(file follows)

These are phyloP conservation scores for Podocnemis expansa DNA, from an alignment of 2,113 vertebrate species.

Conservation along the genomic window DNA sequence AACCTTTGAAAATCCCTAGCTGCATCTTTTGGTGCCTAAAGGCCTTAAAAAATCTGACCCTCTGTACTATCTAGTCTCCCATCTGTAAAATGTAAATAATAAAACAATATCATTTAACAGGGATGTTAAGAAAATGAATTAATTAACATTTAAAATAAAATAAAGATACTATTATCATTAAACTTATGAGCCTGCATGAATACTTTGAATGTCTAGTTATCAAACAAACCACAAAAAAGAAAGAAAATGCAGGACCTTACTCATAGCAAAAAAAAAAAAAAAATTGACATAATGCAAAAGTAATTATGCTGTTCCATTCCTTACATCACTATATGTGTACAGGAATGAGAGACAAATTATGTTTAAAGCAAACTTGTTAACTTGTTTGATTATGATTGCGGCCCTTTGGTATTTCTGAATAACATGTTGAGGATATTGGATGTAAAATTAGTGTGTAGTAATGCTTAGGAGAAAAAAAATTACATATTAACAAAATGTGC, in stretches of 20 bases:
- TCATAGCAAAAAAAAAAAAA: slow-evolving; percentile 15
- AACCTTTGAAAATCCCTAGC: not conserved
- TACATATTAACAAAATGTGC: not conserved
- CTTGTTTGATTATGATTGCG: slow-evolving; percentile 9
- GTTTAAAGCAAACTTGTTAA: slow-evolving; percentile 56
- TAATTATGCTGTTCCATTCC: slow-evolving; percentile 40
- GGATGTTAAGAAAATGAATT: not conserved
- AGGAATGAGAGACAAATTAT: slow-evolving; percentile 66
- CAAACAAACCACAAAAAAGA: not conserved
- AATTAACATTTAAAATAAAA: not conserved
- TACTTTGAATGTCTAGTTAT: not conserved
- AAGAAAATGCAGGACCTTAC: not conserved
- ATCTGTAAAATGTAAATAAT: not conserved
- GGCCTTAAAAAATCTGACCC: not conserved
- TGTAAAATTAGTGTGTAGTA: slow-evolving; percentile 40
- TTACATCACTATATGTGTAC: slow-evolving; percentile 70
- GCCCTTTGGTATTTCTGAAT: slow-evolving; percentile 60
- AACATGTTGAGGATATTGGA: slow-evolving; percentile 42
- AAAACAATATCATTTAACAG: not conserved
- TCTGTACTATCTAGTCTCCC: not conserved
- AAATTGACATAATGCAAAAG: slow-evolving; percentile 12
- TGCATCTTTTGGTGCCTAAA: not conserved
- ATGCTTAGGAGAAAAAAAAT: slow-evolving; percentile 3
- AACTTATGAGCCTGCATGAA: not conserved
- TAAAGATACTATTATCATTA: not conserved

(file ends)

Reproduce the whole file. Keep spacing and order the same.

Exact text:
These are phyloP conservation scores for Podocnemis expansa DNA, from an alignment of 2,113 vertebrate species.

Conservation along the genomic window DNA sequence AACCTTTGAAAATCCCTAGCTGCATCTTTTGGTGCCTAAAGGCCTTAAAAAATCTGACCCTCTGTACTATCTAGTCTCCCATCTGTAAAATGTAAATAATAAAACAATATCATTTAACAGGGATGTTAAGAAAATGAATTAATTAACATTTAAAATAAAATAAAGATACTATTATCATTAAACTTATGAGCCTGCATGAATACTTTGAATGTCTAGTTATCAAACAAACCACAAAAAAGAAAGAAAATGCAGGACCTTACTCATAGCAAAAAAAAAAAAAAAATTGACATAATGCAAAAGTAATTATGCTGTTCCATTCCTTACATCACTATATGTGTACAGGAATGAGAGACAAATTATGTTTAAAGCAAACTTGTTAACTTGTTTGATTATGATTGCGGCCCTTTGGTATTTCTGAATAACATGTTGAGGATATTGGATGTAAAATTAGTGTGTAGTAATGCTTAGGAGAAAAAAAATTACATATTAACAAAATGTGC, in stretches of 20 bases:
- TCATAGCAAAAAAAAAAAAA: slow-evolving; percentile 15
- AACCTTTGAAAATCCCTAGC: not conserved
- TACATATTAACAAAATGTGC: not conserved
- CTTGTTTGATTATGATTGCG: slow-evolving; percentile 9
- GTTTAAAGCAAACTTGTTAA: slow-evolving; percentile 56
- TAATTATGCTGTTCCATTCC: slow-evolving; percentile 40
- GGATGTTAAGAAAATGAATT: not conserved
- AGGAATGAGAGACAAATTAT: slow-evolving; percentile 66
- CAAACAAACCACAAAAAAGA: not conserved
- AATTAACATTTAAAATAAAA: not conserved
- TACTTTGAATGTCTAGTTAT: not conserved
- AAGAAAATGCAGGACCTTAC: not conserved
- ATCTGTAAAATGTAAATAAT: not conserved
- GGCCTTAAAAAATCTGACCC: not conserved
- TGTAAAATTAGTGTGTAGTA: slow-evolving; percentile 40
- TTACATCACTATATGTGTAC: slow-evolving; percentile 70
- GCCCTTTGGTATTTCTGAAT: slow-evolving; percentile 60
- AACATGTTGAGGATATTGGA: slow-evolving; percentile 42
- AAAACAATATCATTTAACAG: not conserved
- TCTGTACTATCTAGTCTCCC: not conserved
- AAATTGACATAATGCAAAAG: slow-evolving; percentile 12
- TGCATCTTTTGGTGCCTAAA: not conserved
- ATGCTTAGGAGAAAAAAAAT: slow-evolving; percentile 3
- AACTTATGAGCCTGCATGAA: not conserved
- TAAAGATACTATTATCATTA: not conserved